I had a friend. His name was Brandon. He died. He was in his early 80s, so he was supposed to die, right? But Brandon had a goal. He wanted to be the oldest ever first-time-published author. I loved Brandon for this goal, and I thought he would meet it, because he was a damn fine writer.
Then he died.
One of the things I am thankful for in my life is that Brandon’s son called me and let me know Brandon had died. Brandon and I were writing group friends. We swapped work. We emailed back and forth. I got zapped back to me printed copies of my stories scrawled with red ink, the hell edited out of them. I knew Brandon, he knew me. But our interaction was in a limited loop. It did not include his family. Thus my thankfulness.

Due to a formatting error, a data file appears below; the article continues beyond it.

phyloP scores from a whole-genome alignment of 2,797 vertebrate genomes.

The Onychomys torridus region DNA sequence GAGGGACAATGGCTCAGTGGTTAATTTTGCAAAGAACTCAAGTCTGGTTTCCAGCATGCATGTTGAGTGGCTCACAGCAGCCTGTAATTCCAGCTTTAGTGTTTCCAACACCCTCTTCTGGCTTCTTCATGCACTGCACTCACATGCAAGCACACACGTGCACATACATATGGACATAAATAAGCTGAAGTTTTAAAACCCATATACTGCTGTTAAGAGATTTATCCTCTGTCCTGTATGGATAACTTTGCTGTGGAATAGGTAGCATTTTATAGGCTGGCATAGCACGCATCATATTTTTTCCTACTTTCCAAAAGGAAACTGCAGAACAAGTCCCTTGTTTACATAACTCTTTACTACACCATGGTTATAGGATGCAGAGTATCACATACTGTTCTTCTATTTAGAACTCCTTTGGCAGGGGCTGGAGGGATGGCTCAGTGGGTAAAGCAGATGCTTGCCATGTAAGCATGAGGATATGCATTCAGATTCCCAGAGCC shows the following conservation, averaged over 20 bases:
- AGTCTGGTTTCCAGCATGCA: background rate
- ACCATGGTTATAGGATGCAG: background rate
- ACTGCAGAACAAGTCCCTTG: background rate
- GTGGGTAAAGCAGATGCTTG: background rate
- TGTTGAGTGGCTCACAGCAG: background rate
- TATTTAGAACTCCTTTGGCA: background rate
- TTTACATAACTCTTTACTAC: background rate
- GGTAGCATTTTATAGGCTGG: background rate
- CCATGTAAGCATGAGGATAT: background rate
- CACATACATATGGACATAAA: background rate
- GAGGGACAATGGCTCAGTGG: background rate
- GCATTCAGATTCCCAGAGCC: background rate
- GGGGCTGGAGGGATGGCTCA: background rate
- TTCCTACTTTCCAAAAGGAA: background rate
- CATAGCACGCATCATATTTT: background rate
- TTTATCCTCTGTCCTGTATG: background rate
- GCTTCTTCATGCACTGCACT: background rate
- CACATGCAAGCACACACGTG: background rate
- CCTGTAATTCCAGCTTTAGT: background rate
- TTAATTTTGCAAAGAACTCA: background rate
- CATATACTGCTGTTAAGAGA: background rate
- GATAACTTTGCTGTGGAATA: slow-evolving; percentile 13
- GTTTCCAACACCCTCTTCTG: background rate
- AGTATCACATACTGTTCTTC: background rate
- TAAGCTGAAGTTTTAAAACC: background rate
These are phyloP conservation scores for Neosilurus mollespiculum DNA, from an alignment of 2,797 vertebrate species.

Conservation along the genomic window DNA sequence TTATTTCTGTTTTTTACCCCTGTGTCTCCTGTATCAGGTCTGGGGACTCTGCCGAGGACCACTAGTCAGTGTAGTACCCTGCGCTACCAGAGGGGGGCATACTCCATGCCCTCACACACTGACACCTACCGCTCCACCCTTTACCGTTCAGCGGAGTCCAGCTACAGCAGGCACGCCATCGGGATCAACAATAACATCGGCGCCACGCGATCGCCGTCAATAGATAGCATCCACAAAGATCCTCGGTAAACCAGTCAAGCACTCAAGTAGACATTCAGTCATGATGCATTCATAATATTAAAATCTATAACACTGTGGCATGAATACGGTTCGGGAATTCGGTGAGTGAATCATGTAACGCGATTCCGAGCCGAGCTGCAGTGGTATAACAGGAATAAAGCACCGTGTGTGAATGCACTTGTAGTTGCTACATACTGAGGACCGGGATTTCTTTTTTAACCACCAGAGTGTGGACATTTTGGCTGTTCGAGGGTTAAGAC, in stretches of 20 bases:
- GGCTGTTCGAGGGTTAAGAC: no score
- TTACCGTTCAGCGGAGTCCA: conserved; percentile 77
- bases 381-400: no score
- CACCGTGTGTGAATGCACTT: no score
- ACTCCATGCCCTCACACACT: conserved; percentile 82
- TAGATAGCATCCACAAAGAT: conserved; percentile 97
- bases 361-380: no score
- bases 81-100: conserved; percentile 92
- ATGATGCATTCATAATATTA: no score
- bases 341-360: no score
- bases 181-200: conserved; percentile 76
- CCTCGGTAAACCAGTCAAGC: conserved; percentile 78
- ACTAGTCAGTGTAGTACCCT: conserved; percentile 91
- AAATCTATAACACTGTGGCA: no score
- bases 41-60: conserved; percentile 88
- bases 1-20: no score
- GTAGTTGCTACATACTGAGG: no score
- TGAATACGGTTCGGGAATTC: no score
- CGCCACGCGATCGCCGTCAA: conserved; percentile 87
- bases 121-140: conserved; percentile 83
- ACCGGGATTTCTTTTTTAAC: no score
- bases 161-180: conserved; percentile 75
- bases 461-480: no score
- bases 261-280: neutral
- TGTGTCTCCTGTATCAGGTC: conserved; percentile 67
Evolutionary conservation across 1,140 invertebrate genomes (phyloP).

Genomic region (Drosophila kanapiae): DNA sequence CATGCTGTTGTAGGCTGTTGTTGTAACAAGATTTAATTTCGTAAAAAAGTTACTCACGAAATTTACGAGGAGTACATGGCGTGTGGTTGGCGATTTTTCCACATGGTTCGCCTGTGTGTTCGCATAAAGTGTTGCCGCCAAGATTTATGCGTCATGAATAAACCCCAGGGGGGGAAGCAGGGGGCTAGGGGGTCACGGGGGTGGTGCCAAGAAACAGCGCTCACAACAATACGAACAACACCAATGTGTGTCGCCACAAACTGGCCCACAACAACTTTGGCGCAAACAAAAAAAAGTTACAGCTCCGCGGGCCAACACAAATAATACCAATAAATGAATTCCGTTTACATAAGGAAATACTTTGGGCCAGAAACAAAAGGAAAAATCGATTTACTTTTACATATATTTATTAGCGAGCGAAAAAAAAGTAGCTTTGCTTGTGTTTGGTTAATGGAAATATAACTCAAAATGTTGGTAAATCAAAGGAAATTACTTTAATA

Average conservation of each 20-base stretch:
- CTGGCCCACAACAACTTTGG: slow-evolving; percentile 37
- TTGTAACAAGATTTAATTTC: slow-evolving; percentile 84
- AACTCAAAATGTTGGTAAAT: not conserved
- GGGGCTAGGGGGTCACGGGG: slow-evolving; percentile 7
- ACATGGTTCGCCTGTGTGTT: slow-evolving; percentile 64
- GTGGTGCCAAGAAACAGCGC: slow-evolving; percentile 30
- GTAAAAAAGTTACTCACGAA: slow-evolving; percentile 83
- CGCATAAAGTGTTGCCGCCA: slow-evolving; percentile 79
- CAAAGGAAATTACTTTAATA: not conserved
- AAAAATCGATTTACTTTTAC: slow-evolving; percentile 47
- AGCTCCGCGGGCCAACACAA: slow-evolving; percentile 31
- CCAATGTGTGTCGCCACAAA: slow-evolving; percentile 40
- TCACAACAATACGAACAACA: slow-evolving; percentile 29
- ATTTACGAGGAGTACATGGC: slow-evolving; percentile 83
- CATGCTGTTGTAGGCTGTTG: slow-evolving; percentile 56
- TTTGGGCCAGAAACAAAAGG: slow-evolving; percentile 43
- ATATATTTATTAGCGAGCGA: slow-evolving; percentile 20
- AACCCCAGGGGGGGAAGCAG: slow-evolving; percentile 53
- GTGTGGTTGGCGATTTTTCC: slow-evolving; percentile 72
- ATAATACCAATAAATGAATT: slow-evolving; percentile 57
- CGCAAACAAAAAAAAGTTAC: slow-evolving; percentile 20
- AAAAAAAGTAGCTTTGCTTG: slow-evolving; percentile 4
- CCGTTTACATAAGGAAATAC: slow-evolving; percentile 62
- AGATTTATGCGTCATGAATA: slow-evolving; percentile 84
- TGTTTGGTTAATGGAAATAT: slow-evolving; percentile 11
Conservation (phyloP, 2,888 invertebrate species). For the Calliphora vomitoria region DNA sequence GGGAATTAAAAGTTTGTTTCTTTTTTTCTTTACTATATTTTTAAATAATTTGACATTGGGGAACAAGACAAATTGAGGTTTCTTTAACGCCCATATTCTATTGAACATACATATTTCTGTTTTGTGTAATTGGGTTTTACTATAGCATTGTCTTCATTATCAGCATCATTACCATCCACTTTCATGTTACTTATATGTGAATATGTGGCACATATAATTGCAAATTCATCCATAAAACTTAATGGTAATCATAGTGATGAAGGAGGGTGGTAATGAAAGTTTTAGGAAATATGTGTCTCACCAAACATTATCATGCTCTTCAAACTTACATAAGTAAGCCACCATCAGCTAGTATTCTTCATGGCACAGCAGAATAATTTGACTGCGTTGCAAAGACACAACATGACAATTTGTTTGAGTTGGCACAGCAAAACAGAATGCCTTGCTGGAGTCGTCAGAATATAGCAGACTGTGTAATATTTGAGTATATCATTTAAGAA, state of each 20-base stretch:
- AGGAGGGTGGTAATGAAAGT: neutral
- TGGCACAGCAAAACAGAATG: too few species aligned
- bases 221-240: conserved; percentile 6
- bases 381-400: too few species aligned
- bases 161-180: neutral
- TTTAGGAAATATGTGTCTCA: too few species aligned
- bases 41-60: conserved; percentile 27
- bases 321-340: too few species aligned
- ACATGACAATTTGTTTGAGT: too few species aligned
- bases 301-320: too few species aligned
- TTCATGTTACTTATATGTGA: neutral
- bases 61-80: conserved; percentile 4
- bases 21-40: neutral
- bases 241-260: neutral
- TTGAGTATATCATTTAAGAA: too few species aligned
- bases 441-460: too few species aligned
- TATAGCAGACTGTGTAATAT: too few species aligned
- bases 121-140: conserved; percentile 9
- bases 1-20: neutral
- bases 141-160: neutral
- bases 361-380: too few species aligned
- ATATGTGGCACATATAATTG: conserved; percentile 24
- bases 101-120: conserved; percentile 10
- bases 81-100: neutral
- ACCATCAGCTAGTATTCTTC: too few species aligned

Now I’m picking up Brandon’s banner. I want to be the oldest ever first-time-published-Southern-phenom author. I am not talking about literary acclaim. I’m talking about accessibility. A FUNNY Southern writer. Okay, okay. I’m not gonna be the next Kathryn Stockett. I have limits to my aspirations. But I want my place in the pantheon. And, in Brandon’s name, I’m going after it.
here’s to creative synthesis . . .